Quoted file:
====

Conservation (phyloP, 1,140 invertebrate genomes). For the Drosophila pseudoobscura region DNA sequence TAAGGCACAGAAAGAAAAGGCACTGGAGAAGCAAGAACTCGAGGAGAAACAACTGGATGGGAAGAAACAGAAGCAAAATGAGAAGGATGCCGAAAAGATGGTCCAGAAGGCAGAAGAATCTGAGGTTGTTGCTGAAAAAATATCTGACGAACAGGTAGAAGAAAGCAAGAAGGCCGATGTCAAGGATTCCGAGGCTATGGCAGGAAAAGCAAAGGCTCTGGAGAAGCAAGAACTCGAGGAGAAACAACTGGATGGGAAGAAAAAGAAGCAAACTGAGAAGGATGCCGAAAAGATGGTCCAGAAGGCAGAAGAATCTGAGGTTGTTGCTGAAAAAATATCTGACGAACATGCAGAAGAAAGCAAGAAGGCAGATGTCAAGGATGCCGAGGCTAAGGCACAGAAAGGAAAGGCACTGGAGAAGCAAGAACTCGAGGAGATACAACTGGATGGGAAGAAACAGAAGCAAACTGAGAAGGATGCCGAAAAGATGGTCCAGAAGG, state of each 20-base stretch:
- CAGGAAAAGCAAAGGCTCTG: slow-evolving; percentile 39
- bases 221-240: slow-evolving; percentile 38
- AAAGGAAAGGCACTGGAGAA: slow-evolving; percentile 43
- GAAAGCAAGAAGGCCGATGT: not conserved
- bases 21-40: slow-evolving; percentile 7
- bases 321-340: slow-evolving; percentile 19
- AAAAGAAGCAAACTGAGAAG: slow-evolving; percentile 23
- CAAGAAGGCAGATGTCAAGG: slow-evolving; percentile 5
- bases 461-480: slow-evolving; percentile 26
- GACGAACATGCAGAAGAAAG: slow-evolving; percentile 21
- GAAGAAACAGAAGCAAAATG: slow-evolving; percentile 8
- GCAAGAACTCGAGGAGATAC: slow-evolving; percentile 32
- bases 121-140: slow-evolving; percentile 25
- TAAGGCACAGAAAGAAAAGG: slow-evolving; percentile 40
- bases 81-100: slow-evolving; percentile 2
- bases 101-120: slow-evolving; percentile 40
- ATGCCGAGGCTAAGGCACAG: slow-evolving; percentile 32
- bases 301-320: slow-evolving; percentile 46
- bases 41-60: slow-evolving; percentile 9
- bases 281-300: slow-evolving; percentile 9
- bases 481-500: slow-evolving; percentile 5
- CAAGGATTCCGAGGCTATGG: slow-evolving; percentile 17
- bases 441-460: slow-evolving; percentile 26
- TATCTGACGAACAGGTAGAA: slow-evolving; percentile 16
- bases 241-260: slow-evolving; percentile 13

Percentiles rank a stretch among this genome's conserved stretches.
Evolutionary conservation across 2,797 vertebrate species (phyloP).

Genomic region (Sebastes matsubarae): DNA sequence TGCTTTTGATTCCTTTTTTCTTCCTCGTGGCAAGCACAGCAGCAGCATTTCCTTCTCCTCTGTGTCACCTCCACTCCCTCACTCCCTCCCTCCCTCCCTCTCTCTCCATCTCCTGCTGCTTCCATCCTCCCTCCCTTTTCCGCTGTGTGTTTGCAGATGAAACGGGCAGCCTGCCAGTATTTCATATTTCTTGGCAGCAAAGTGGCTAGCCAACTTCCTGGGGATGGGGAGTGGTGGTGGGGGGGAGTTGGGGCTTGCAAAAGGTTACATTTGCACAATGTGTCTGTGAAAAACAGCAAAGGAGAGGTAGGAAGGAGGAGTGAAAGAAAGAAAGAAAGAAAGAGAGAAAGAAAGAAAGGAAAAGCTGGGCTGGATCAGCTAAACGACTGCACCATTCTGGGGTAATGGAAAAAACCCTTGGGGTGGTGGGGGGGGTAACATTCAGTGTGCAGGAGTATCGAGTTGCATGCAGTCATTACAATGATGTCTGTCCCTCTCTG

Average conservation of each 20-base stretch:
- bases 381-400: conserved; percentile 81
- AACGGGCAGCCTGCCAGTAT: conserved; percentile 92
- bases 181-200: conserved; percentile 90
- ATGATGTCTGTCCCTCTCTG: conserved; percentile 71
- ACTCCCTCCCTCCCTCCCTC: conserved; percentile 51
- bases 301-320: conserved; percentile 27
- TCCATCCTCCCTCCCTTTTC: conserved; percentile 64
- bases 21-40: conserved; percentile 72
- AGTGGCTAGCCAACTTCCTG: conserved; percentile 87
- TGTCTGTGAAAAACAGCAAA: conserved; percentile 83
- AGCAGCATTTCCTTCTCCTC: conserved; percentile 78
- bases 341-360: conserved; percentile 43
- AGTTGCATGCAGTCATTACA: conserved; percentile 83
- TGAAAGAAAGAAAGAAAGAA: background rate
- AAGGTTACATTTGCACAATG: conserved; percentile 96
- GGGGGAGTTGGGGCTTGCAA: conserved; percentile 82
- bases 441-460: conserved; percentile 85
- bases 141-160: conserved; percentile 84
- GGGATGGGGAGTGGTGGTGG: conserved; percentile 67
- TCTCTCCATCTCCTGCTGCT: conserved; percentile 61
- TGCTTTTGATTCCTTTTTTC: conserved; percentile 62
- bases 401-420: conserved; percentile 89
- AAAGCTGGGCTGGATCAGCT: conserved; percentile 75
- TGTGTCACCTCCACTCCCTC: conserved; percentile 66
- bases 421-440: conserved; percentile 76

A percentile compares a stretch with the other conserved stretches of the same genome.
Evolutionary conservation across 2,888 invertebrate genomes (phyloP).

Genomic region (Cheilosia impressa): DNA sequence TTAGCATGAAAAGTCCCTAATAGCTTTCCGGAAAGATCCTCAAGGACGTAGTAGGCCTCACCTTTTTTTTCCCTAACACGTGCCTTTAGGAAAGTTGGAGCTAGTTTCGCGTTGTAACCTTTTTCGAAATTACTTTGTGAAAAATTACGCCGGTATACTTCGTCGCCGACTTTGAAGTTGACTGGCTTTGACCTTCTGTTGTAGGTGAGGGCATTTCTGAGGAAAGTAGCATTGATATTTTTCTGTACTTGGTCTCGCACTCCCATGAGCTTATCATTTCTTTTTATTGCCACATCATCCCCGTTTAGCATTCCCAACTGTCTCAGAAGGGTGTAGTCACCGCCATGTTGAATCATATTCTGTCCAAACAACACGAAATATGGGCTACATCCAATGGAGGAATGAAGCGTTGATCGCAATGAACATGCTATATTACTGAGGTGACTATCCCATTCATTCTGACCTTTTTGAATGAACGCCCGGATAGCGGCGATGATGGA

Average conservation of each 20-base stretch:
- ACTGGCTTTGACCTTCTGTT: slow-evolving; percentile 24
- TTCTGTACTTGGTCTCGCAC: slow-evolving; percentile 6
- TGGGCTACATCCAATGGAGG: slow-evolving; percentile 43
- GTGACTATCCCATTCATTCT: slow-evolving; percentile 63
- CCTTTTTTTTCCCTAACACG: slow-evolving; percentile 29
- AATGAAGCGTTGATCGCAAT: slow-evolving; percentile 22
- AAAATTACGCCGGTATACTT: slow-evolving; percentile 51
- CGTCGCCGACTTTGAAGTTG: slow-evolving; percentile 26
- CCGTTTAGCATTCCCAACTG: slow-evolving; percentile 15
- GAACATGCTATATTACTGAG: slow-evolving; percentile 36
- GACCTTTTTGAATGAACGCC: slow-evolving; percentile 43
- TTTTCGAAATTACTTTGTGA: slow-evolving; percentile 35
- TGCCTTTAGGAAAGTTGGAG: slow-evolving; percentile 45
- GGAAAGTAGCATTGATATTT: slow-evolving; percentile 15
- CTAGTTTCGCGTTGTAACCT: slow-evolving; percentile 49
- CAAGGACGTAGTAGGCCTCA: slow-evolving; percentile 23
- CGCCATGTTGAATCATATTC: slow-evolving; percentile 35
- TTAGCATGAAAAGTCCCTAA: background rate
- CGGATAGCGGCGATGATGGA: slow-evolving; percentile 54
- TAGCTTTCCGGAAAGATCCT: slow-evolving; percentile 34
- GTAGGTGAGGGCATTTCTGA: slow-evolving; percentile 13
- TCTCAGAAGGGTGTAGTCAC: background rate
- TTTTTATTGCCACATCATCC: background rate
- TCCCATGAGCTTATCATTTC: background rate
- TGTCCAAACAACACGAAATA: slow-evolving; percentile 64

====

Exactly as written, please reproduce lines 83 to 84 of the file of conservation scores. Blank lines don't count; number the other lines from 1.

- TCCCATGAGCTTATCATTTC: background rate
- TGTCCAAACAACACGAAATA: slow-evolving; percentile 64